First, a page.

It’s been a while, I know.
Originally, I wanted to post about forthcoming book events that I had (there was a signing back in March, and a talk at my alma mater), but in preparing myself for those I neglected to actually write anything. Then I thought I might post a reflection on the events, a ‘thanks’ to everyone who came out and showed their love and support and helped the events to actually happen, but time slid away from me again there. But enough of my excuses.
It’s May. Spring is fully under way, and my semester is at a close. I’m on the precipice of being able to spend quiet days at my desk with the window open and a cup of tea (or beer, depending on the time of day) as I write. Very much looking forward to that.
The title of this post isn’t just a commentary on how long I’ve been silent. Amid everything else, I’ve been diligently working on the reading challenge that I posted on my Facebook page back in January (12 of 23 done already), and one of the categories is “A book from your childhood.” I decided to knock this off the list by grabbing Philip Pullman’s The Amber Spyglass, which always tops my list of favorites, but which I hadn’t read since middle school. My copy is an old paperback; the cover is worn and white around the edges, the spine has a number of heavy creases in it, and the first few pages are in serious danger of falling out. It’s a book that’s clearly well-loved, and was read and reread and skimmed through over and over long before I picked it up a few weeks ago.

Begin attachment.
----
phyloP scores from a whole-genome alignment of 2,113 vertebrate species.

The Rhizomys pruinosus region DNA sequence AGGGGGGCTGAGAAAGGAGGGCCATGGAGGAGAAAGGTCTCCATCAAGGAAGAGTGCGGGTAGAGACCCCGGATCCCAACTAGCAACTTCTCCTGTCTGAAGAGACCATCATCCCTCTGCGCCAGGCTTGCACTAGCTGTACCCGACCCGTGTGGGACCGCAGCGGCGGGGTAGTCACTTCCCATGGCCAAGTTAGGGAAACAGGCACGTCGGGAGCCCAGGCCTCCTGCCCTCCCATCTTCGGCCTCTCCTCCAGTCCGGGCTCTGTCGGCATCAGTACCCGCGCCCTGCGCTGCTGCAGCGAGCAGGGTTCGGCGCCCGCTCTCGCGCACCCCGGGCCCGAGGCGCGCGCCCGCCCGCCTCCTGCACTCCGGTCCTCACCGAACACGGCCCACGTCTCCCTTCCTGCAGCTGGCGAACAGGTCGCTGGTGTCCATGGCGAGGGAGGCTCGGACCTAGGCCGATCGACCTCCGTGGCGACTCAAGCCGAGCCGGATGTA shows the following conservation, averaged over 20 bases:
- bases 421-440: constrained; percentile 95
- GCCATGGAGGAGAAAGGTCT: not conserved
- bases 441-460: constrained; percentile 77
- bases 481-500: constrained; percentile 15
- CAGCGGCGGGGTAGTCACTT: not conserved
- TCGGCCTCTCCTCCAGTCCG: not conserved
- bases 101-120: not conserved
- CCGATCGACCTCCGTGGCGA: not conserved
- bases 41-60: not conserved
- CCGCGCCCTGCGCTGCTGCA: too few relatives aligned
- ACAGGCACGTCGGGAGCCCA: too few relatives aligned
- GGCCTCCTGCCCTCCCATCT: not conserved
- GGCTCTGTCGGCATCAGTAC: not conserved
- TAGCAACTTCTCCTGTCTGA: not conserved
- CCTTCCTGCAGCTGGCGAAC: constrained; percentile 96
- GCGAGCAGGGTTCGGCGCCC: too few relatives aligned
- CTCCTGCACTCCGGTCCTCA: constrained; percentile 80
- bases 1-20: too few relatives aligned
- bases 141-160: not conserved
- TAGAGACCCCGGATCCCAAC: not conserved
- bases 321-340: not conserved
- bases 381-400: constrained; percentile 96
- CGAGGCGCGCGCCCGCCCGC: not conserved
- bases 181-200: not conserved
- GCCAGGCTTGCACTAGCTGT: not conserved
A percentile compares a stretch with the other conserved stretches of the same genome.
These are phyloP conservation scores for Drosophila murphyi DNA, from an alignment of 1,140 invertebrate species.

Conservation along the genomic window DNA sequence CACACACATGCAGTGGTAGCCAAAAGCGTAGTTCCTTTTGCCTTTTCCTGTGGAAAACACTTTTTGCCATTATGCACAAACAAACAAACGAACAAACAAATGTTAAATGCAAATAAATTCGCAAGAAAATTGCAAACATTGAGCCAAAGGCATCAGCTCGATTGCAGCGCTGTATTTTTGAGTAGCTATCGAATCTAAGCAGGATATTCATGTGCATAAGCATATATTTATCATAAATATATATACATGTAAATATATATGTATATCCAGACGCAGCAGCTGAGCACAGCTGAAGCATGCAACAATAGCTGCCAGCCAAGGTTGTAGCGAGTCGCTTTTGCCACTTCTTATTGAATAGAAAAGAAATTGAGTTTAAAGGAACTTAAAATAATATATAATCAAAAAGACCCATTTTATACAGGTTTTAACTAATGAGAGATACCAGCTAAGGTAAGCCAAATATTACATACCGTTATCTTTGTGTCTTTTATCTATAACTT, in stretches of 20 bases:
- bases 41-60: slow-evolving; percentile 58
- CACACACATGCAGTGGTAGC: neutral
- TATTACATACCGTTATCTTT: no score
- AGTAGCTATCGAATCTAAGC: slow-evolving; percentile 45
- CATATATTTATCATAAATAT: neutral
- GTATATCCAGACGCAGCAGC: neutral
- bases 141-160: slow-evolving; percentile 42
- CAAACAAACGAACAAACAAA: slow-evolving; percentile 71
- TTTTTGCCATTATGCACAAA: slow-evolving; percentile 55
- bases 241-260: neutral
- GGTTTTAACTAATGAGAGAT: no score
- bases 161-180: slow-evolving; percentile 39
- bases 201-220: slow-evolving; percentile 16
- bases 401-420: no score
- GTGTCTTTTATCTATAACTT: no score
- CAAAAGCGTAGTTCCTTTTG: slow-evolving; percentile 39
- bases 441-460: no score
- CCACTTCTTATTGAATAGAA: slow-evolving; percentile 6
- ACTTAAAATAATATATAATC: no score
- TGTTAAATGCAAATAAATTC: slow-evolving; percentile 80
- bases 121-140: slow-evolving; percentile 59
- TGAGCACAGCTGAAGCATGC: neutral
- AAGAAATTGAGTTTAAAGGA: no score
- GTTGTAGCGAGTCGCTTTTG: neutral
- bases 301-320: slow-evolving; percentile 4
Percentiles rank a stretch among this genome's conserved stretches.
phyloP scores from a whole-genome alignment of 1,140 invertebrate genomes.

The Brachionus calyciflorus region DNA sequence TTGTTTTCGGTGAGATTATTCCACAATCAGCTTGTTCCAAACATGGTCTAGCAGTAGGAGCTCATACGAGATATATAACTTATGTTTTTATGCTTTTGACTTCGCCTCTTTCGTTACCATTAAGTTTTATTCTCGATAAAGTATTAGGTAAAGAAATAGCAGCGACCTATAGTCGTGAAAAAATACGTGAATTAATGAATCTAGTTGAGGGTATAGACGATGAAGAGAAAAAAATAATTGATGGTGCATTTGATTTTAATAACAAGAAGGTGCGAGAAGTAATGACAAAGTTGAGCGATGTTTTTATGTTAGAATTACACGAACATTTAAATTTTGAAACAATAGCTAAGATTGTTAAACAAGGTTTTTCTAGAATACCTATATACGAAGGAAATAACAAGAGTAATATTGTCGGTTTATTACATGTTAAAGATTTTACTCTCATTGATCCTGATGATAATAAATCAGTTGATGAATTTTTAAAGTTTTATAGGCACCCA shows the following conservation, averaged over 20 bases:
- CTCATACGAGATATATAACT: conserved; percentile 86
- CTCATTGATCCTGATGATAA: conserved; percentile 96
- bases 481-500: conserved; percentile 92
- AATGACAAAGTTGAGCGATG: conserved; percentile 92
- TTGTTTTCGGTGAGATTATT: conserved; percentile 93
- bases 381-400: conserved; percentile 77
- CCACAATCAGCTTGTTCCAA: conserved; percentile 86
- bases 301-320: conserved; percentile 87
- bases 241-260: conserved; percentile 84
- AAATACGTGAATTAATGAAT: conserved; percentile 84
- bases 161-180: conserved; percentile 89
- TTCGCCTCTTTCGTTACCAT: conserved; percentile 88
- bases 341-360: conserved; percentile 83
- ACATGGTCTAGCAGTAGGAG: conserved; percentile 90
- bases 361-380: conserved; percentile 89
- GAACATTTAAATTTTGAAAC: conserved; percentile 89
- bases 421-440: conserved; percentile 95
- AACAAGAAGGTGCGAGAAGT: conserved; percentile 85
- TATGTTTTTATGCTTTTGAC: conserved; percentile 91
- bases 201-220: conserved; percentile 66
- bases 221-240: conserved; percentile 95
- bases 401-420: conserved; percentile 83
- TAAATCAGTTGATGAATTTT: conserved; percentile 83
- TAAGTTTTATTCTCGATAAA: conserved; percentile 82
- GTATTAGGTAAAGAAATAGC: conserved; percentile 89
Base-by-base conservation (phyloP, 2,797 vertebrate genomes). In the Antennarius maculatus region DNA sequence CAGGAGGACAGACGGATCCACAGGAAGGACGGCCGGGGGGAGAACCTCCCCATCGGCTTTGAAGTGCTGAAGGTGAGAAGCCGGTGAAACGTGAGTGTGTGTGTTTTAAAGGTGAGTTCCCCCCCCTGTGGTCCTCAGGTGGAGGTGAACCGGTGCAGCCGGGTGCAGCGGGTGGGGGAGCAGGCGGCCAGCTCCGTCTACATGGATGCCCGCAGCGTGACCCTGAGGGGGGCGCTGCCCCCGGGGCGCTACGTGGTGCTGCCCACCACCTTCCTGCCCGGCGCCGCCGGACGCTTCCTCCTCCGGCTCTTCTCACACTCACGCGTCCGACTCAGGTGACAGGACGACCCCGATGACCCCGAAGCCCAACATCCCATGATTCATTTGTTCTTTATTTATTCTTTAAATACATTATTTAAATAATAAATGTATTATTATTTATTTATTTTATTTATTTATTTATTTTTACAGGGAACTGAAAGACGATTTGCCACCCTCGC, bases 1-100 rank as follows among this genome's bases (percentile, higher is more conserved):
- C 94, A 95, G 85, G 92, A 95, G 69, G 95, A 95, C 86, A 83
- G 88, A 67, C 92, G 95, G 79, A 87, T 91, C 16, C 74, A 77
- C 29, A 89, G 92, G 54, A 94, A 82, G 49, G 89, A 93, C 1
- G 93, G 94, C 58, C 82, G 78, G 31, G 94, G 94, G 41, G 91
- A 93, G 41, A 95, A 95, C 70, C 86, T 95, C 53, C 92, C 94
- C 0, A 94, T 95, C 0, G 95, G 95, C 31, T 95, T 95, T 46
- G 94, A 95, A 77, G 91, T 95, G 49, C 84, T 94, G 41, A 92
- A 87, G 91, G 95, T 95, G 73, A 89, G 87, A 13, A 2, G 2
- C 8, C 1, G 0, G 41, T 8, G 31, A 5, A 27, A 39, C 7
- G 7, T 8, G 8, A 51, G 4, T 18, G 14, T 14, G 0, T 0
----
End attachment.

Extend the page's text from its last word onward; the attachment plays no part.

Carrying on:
I was expecting a strong nostalgia factor from the experience, but I was unprepared for the surge of feeling that this book provoked in me. I won’t resort to cliches and claim that it made me feel like a kid again, because that’s not quite accurate. Rereading the novel provided me instead with a profound clarity; as I revisited the world of daemons and Dust, I was--as an adult with a full understanding of the philosophical ideas that Pullman is presenting--able to see how my own nascent adolescence had been impacted by his words. Pullman’s trilogy is a song of praise to free will, free thought, and free expression, a manifesto to peace and knowledge and freedom and the idea that no one, be they man or angel, has the right to impose his will on anyone else. These ideas spoke to me as a child, and in ways that I couldn’t fully appreciate at the time, but they wormed their way into my brain and stayed there, working their magic.